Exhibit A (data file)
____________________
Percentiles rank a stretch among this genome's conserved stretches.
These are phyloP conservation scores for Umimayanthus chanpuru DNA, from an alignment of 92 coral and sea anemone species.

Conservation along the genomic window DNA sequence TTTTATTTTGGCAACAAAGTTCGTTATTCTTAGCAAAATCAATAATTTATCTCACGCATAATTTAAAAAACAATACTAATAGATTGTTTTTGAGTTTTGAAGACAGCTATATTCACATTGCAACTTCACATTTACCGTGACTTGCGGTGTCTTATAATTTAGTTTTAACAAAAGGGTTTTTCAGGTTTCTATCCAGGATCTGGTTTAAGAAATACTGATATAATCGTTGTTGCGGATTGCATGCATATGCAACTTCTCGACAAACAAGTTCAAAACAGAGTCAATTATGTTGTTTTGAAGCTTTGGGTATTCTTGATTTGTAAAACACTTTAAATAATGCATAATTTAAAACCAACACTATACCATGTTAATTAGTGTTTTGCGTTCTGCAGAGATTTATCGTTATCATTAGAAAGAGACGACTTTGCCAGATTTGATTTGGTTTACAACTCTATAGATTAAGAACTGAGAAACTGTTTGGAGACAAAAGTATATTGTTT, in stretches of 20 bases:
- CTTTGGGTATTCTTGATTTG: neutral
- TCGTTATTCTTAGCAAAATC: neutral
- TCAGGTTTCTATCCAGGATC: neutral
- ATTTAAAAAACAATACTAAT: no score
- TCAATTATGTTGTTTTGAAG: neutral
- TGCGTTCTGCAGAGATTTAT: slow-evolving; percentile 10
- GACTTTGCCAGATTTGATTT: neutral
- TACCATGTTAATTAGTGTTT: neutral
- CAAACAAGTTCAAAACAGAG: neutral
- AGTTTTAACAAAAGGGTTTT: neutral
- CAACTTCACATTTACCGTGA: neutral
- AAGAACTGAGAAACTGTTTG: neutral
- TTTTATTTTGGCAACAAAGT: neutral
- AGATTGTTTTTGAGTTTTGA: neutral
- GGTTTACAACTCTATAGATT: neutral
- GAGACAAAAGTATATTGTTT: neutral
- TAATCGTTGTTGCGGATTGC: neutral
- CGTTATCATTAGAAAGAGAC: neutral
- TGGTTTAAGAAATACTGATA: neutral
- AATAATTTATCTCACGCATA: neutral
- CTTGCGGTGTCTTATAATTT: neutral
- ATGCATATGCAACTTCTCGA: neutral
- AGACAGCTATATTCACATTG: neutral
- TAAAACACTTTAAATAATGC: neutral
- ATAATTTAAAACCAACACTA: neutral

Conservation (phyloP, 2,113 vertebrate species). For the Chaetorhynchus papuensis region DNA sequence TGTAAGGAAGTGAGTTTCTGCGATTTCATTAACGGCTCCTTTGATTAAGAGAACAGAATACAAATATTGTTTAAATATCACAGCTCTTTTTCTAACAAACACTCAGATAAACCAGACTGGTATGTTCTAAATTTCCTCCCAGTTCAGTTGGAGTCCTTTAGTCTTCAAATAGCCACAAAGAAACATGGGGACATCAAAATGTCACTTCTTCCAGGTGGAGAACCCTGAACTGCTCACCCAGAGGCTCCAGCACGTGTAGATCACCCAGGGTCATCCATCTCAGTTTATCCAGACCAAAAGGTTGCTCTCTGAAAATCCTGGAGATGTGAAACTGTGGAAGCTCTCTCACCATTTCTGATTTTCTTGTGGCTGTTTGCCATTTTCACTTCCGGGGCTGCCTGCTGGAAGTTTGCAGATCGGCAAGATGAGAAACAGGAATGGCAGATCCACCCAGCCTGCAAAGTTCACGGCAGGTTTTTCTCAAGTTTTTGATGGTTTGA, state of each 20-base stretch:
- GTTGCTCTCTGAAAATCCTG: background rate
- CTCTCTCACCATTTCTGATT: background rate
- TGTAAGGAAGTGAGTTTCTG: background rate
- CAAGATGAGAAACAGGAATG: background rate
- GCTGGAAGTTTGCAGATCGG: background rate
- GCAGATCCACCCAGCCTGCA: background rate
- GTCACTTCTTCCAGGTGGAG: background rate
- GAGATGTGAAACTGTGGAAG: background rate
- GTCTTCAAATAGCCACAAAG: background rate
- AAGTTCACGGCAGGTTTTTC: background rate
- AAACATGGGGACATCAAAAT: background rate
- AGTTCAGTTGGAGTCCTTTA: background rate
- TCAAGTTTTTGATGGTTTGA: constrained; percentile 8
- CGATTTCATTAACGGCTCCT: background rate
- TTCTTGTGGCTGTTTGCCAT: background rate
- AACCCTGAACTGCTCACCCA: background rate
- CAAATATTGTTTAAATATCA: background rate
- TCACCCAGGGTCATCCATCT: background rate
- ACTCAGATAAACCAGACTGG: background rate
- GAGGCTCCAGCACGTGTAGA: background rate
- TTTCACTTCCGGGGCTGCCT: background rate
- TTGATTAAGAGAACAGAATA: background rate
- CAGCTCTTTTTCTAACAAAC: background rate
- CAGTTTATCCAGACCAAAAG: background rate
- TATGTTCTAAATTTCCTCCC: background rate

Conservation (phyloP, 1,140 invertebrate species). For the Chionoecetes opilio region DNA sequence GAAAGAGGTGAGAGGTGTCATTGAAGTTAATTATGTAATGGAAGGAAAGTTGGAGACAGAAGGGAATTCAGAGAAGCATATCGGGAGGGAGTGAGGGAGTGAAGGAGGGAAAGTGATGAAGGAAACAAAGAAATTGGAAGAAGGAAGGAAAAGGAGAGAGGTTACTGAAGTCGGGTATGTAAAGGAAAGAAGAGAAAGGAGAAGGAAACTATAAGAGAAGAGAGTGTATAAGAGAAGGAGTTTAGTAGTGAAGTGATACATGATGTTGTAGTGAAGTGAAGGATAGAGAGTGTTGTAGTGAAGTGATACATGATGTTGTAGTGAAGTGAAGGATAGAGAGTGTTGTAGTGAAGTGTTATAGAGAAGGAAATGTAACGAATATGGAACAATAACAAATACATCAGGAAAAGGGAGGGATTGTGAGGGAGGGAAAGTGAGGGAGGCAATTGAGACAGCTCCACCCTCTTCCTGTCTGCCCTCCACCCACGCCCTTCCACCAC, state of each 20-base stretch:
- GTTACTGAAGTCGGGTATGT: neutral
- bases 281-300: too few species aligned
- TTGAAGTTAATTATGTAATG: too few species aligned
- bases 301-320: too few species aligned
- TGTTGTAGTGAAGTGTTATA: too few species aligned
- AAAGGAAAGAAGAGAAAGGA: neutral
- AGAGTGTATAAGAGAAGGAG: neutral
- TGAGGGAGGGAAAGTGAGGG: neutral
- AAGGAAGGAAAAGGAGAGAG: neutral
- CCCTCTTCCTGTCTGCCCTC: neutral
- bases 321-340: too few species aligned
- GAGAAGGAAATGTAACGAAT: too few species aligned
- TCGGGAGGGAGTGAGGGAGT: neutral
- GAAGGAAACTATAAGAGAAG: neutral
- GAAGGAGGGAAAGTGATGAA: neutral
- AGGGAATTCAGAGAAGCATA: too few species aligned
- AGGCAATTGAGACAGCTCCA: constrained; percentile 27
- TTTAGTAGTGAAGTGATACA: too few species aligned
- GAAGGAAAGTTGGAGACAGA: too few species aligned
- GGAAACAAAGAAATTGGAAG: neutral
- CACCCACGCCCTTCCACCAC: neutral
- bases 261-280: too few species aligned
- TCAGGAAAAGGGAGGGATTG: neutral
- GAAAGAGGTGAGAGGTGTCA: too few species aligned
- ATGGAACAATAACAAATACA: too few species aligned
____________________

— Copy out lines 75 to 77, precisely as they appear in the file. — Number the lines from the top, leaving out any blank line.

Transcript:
- GGAAACAAAGAAATTGGAAG: neutral
- CACCCACGCCCTTCCACCAC: neutral
- bases 261-280: too few species aligned